But that’s not the only outcome. You can look for other cases where people have had to deal with that same argument, and find a response that will get you a step further in your next conversation. And in that case, you will become more confident and your response will be stronger each time you face that argument.

Random Thoughts at About.com

I’ve mentioned before that I try to spend time at About.com’s Agnostic/Atheist section hosted by Austin Cline. The site offers a lot of good things, not the least of which is a good atheist community forum and an often-updated blog. Recently I posted a few comments to some of the blog posts there, and thought I’d share. The site, in case anyone is interested is at the following location:

http://atheism.about.com/

In response to the post: “Myth: You’re Not Really an Atheist, You Just Want to be Contrary”

In response to another comment in the comments section:

They are projecting. You’re correct. I had a talk last night about this very thing. Religion is implanted into infants/children. Later, when they “feel god” they don’t understand that it’s an idea that has been artificially implanted. It was drilled in so early on that they think it’s as inherent as “not liking peas” or some such.

Even when they’re confronted with a realization that their “arguments” for god’s existence don’t make sense, they can’t shake that “feeling” that god is “there.” So, even if you can reason them out of all sorts of things, that last bit, the existence of god, still holds tenaciously. This is where we get statements like “I just know there is a god.” Or “I just feel it.” Or the disturbing “I know that I know that I know.” These are people who were used as children as meme depositories–used by a viral idea, spread by other infected adult minds/people.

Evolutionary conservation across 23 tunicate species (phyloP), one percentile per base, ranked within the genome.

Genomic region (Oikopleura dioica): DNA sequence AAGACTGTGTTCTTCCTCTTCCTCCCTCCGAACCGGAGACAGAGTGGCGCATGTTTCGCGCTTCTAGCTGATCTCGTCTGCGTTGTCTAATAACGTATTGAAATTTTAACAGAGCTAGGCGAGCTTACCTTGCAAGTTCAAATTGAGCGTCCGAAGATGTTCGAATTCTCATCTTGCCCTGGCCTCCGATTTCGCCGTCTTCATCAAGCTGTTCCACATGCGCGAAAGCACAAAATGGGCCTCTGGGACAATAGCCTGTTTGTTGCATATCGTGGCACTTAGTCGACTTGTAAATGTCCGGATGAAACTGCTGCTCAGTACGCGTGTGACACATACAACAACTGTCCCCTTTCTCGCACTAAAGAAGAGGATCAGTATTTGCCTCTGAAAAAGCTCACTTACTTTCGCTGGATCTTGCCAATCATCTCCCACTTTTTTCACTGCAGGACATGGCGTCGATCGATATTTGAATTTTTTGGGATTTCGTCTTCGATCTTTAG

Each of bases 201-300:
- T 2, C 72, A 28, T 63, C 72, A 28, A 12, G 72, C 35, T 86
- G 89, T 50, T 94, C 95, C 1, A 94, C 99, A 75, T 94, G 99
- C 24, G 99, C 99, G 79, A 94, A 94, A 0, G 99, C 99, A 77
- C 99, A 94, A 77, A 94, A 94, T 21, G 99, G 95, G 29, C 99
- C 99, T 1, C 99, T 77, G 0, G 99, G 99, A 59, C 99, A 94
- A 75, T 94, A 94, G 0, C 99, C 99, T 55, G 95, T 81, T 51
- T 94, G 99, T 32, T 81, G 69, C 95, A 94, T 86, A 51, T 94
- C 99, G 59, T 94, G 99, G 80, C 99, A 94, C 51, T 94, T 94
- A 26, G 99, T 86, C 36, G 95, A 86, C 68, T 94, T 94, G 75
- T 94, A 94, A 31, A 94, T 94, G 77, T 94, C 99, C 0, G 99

When you say you don’t “feel” their god or acknowledge it, it’s impossible for them to believe it. (1) They “feel” it. (2) Everyone they grew up with likely told them they “feel” it–all the adults they trusted, mom/dad/sunday school teacher/preacher, perhaps even friends. And (3) they’ve been taught that feeling is implanted by god in every human heart. And that’s the explanation they hold to for how they “feel” it–and why they reject it when you say you don’t share that.

One of the most eye-opening things to me when I began to get outside the religious box was understanding atheists who were secularly raised did not have the things I’d been taught are inherent such as “feelings” a god exists or “supreme fear of death.” Many churches teach you’re born with an innate sense of “god” and later, as an evil/flawed adult you “sear” your conscience–and drive it out. But if that’s true, why work so hard to instill it into children? And why do secular kids not express this “feeling” even in their youth?

It’s a lie, but one that children are immersed in to the point it really does become the only reality they know. Breaking that spell is a task, for sure.

In response to the post: “Passive vs. Aggressive Atheism – Should Atheists Be Passive or Aggressive?”

I think a lot depends on where a person lives (how much influence religion exercises over his/her life in his/her region) as to whether a person is motivated to “engage” or be critical.

I’ve been asked a lot: “Why do you care what theists think?” Beyond 9-11, I can list a slew of crap religion is doing to impact the state in which I live, Texas. It’s not “benign” in my state. And if we didn’t constantly slap down the tentacles of religious invasion into state law, state education, and state politics, it would creep along invading every aspect of our lives here. What would stop it if not people standing up in opposition?

But I have learned as well that no small number of people refuse to reason and aren’t interested in dialoging rationally about ideas. These people won’t be reasoned with, and whether I adopt a kind or harsh approach seems to result in the same thing–that they won’t reason and they maintain their stance regardless of evidence in opposition to their beliefs.